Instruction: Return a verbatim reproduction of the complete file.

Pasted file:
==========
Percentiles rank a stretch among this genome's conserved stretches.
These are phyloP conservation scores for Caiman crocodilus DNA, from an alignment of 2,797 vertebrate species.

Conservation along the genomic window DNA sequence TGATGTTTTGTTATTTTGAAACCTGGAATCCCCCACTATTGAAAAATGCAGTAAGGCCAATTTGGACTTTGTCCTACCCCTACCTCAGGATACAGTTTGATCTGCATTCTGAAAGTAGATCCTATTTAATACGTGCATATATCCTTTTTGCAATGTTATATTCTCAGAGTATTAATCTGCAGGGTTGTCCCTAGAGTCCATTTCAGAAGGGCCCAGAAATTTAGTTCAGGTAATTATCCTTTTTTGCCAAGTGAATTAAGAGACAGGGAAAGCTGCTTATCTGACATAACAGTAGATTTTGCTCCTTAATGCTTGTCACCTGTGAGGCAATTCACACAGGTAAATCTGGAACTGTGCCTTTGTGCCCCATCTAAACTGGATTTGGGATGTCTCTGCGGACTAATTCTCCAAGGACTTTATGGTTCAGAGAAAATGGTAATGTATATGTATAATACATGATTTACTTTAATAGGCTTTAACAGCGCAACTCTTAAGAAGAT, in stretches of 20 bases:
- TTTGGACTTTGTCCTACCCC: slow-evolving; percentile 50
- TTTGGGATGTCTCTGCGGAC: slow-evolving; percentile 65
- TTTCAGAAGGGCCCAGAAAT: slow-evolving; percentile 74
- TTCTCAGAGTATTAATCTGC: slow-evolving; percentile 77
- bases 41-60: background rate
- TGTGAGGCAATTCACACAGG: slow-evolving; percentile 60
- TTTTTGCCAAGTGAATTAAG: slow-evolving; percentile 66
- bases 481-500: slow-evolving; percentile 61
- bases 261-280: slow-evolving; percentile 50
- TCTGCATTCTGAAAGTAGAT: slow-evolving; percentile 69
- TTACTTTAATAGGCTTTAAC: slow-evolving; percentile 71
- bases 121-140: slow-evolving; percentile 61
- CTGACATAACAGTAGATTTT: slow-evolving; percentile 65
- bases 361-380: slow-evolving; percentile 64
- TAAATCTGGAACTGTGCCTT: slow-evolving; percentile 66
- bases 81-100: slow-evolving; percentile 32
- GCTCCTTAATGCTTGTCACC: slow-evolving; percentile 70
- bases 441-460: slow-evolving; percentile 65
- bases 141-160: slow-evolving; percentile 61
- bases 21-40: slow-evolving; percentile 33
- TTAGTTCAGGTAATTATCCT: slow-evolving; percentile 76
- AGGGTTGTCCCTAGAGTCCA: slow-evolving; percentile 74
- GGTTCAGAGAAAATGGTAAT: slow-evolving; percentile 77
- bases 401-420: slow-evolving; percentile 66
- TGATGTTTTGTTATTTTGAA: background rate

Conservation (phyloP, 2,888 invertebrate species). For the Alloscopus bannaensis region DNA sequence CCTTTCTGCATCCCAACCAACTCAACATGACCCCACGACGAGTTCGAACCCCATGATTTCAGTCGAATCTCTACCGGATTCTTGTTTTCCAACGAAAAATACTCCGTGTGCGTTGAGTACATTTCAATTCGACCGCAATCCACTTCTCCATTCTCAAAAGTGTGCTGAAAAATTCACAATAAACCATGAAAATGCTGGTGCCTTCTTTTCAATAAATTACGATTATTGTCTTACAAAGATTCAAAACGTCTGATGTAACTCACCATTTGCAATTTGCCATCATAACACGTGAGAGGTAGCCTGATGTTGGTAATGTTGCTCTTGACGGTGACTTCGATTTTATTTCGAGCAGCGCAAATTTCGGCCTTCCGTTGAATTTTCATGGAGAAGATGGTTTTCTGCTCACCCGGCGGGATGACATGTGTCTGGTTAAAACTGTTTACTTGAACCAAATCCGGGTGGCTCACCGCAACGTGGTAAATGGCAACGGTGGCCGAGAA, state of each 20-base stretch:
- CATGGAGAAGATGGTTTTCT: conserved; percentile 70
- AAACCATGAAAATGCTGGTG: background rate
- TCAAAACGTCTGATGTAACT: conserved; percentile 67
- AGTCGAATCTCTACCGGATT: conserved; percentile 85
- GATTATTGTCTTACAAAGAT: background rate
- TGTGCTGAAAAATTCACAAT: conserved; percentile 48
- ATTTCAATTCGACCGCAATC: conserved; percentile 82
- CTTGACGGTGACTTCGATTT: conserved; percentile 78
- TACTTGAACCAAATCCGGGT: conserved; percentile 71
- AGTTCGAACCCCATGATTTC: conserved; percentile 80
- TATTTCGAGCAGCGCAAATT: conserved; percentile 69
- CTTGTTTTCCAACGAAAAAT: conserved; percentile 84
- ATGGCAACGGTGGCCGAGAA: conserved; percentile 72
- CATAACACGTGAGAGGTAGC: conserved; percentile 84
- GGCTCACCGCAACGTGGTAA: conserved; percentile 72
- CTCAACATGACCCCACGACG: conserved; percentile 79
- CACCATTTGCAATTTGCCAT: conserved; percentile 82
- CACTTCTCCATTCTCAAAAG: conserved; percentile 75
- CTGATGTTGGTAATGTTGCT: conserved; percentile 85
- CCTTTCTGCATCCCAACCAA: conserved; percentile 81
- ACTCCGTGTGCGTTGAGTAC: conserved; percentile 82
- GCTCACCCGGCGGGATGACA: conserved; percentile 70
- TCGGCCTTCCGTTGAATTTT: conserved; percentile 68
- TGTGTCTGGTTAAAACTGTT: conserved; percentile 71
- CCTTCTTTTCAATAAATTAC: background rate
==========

Percentiles rank a stretch among this genome's conserved stretches.
These are phyloP conservation scores for Caiman crocodilus DNA, from an alignment of 2,797 vertebrate species.

Conservation along the genomic window DNA sequence TGATGTTTTGTTATTTTGAAACCTGGAATCCCCCACTATTGAAAAATGCAGTAAGGCCAATTTGGACTTTGTCCTACCCCTACCTCAGGATACAGTTTGATCTGCATTCTGAAAGTAGATCCTATTTAATACGTGCATATATCCTTTTTGCAATGTTATATTCTCAGAGTATTAATCTGCAGGGTTGTCCCTAGAGTCCATTTCAGAAGGGCCCAGAAATTTAGTTCAGGTAATTATCCTTTTTTGCCAAGTGAATTAAGAGACAGGGAAAGCTGCTTATCTGACATAACAGTAGATTTTGCTCCTTAATGCTTGTCACCTGTGAGGCAATTCACACAGGTAAATCTGGAACTGTGCCTTTGTGCCCCATCTAAACTGGATTTGGGATGTCTCTGCGGACTAATTCTCCAAGGACTTTATGGTTCAGAGAAAATGGTAATGTATATGTATAATACATGATTTACTTTAATAGGCTTTAACAGCGCAACTCTTAAGAAGAT, in stretches of 20 bases:
- TTTGGACTTTGTCCTACCCC: slow-evolving; percentile 50
- TTTGGGATGTCTCTGCGGAC: slow-evolving; percentile 65
- TTTCAGAAGGGCCCAGAAAT: slow-evolving; percentile 74
- TTCTCAGAGTATTAATCTGC: slow-evolving; percentile 77
- bases 41-60: background rate
- TGTGAGGCAATTCACACAGG: slow-evolving; percentile 60
- TTTTTGCCAAGTGAATTAAG: slow-evolving; percentile 66
- bases 481-500: slow-evolving; percentile 61
- bases 261-280: slow-evolving; percentile 50
- TCTGCATTCTGAAAGTAGAT: slow-evolving; percentile 69
- TTACTTTAATAGGCTTTAAC: slow-evolving; percentile 71
- bases 121-140: slow-evolving; percentile 61
- CTGACATAACAGTAGATTTT: slow-evolving; percentile 65
- bases 361-380: slow-evolving; percentile 64
- TAAATCTGGAACTGTGCCTT: slow-evolving; percentile 66
- bases 81-100: slow-evolving; percentile 32
- GCTCCTTAATGCTTGTCACC: slow-evolving; percentile 70
- bases 441-460: slow-evolving; percentile 65
- bases 141-160: slow-evolving; percentile 61
- bases 21-40: slow-evolving; percentile 33
- TTAGTTCAGGTAATTATCCT: slow-evolving; percentile 76
- AGGGTTGTCCCTAGAGTCCA: slow-evolving; percentile 74
- GGTTCAGAGAAAATGGTAAT: slow-evolving; percentile 77
- bases 401-420: slow-evolving; percentile 66
- TGATGTTTTGTTATTTTGAA: background rate

Conservation (phyloP, 2,888 invertebrate species). For the Alloscopus bannaensis region DNA sequence CCTTTCTGCATCCCAACCAACTCAACATGACCCCACGACGAGTTCGAACCCCATGATTTCAGTCGAATCTCTACCGGATTCTTGTTTTCCAACGAAAAATACTCCGTGTGCGTTGAGTACATTTCAATTCGACCGCAATCCACTTCTCCATTCTCAAAAGTGTGCTGAAAAATTCACAATAAACCATGAAAATGCTGGTGCCTTCTTTTCAATAAATTACGATTATTGTCTTACAAAGATTCAAAACGTCTGATGTAACTCACCATTTGCAATTTGCCATCATAACACGTGAGAGGTAGCCTGATGTTGGTAATGTTGCTCTTGACGGTGACTTCGATTTTATTTCGAGCAGCGCAAATTTCGGCCTTCCGTTGAATTTTCATGGAGAAGATGGTTTTCTGCTCACCCGGCGGGATGACATGTGTCTGGTTAAAACTGTTTACTTGAACCAAATCCGGGTGGCTCACCGCAACGTGGTAAATGGCAACGGTGGCCGAGAA, state of each 20-base stretch:
- CATGGAGAAGATGGTTTTCT: conserved; percentile 70
- AAACCATGAAAATGCTGGTG: background rate
- TCAAAACGTCTGATGTAACT: conserved; percentile 67
- AGTCGAATCTCTACCGGATT: conserved; percentile 85
- GATTATTGTCTTACAAAGAT: background rate
- TGTGCTGAAAAATTCACAAT: conserved; percentile 48
- ATTTCAATTCGACCGCAATC: conserved; percentile 82
- CTTGACGGTGACTTCGATTT: conserved; percentile 78
- TACTTGAACCAAATCCGGGT: conserved; percentile 71
- AGTTCGAACCCCATGATTTC: conserved; percentile 80
- TATTTCGAGCAGCGCAAATT: conserved; percentile 69
- CTTGTTTTCCAACGAAAAAT: conserved; percentile 84
- ATGGCAACGGTGGCCGAGAA: conserved; percentile 72
- CATAACACGTGAGAGGTAGC: conserved; percentile 84
- GGCTCACCGCAACGTGGTAA: conserved; percentile 72
- CTCAACATGACCCCACGACG: conserved; percentile 79
- CACCATTTGCAATTTGCCAT: conserved; percentile 82
- CACTTCTCCATTCTCAAAAG: conserved; percentile 75
- CTGATGTTGGTAATGTTGCT: conserved; percentile 85
- CCTTTCTGCATCCCAACCAA: conserved; percentile 81
- ACTCCGTGTGCGTTGAGTAC: conserved; percentile 82
- GCTCACCCGGCGGGATGACA: conserved; percentile 70
- TCGGCCTTCCGTTGAATTTT: conserved; percentile 68
- TGTGTCTGGTTAAAACTGTT: conserved; percentile 71
- CCTTCTTTTCAATAAATTAC: background rate